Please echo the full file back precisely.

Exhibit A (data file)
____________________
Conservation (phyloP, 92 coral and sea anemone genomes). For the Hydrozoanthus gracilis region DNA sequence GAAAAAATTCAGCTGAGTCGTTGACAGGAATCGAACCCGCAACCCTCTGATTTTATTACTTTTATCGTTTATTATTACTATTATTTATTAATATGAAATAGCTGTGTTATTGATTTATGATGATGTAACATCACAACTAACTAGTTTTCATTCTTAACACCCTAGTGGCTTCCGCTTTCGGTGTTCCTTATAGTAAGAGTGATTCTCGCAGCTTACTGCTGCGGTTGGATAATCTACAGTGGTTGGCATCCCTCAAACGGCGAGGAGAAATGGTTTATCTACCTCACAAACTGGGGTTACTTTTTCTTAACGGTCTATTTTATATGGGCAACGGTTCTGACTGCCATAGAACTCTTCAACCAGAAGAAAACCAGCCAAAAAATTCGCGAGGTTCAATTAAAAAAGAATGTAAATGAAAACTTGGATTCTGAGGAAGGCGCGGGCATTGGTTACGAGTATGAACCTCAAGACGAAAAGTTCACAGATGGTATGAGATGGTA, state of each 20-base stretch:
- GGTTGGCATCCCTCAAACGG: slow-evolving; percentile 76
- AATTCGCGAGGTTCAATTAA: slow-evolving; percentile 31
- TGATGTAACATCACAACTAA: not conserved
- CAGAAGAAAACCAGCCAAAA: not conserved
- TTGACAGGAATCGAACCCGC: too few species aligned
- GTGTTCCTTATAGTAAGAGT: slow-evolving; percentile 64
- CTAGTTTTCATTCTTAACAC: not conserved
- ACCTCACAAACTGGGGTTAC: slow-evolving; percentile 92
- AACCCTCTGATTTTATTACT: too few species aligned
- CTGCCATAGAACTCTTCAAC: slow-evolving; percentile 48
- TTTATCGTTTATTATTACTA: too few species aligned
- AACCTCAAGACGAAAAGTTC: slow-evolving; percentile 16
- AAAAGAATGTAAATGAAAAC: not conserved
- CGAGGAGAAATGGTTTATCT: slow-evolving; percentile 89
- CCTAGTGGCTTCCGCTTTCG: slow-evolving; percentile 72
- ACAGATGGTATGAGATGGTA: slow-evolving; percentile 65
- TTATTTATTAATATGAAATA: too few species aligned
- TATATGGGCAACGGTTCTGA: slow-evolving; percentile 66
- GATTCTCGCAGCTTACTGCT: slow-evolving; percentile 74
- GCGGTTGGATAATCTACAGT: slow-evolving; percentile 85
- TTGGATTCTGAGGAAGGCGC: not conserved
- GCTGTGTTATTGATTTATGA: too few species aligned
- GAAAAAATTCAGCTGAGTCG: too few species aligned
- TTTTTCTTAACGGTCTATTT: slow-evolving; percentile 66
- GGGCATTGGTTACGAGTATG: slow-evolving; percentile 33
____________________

Conservation (phyloP, 92 coral and sea anemone genomes). For the Hydrozoanthus gracilis region DNA sequence GAAAAAATTCAGCTGAGTCGTTGACAGGAATCGAACCCGCAACCCTCTGATTTTATTACTTTTATCGTTTATTATTACTATTATTTATTAATATGAAATAGCTGTGTTATTGATTTATGATGATGTAACATCACAACTAACTAGTTTTCATTCTTAACACCCTAGTGGCTTCCGCTTTCGGTGTTCCTTATAGTAAGAGTGATTCTCGCAGCTTACTGCTGCGGTTGGATAATCTACAGTGGTTGGCATCCCTCAAACGGCGAGGAGAAATGGTTTATCTACCTCACAAACTGGGGTTACTTTTTCTTAACGGTCTATTTTATATGGGCAACGGTTCTGACTGCCATAGAACTCTTCAACCAGAAGAAAACCAGCCAAAAAATTCGCGAGGTTCAATTAAAAAAGAATGTAAATGAAAACTTGGATTCTGAGGAAGGCGCGGGCATTGGTTACGAGTATGAACCTCAAGACGAAAAGTTCACAGATGGTATGAGATGGTA, state of each 20-base stretch:
- GGTTGGCATCCCTCAAACGG: slow-evolving; percentile 76
- AATTCGCGAGGTTCAATTAA: slow-evolving; percentile 31
- TGATGTAACATCACAACTAA: not conserved
- CAGAAGAAAACCAGCCAAAA: not conserved
- TTGACAGGAATCGAACCCGC: too few species aligned
- GTGTTCCTTATAGTAAGAGT: slow-evolving; percentile 64
- CTAGTTTTCATTCTTAACAC: not conserved
- ACCTCACAAACTGGGGTTAC: slow-evolving; percentile 92
- AACCCTCTGATTTTATTACT: too few species aligned
- CTGCCATAGAACTCTTCAAC: slow-evolving; percentile 48
- TTTATCGTTTATTATTACTA: too few species aligned
- AACCTCAAGACGAAAAGTTC: slow-evolving; percentile 16
- AAAAGAATGTAAATGAAAAC: not conserved
- CGAGGAGAAATGGTTTATCT: slow-evolving; percentile 89
- CCTAGTGGCTTCCGCTTTCG: slow-evolving; percentile 72
- ACAGATGGTATGAGATGGTA: slow-evolving; percentile 65
- TTATTTATTAATATGAAATA: too few species aligned
- TATATGGGCAACGGTTCTGA: slow-evolving; percentile 66
- GATTCTCGCAGCTTACTGCT: slow-evolving; percentile 74
- GCGGTTGGATAATCTACAGT: slow-evolving; percentile 85
- TTGGATTCTGAGGAAGGCGC: not conserved
- GCTGTGTTATTGATTTATGA: too few species aligned
- GAAAAAATTCAGCTGAGTCG: too few species aligned
- TTTTTCTTAACGGTCTATTT: slow-evolving; percentile 66
- GGGCATTGGTTACGAGTATG: slow-evolving; percentile 33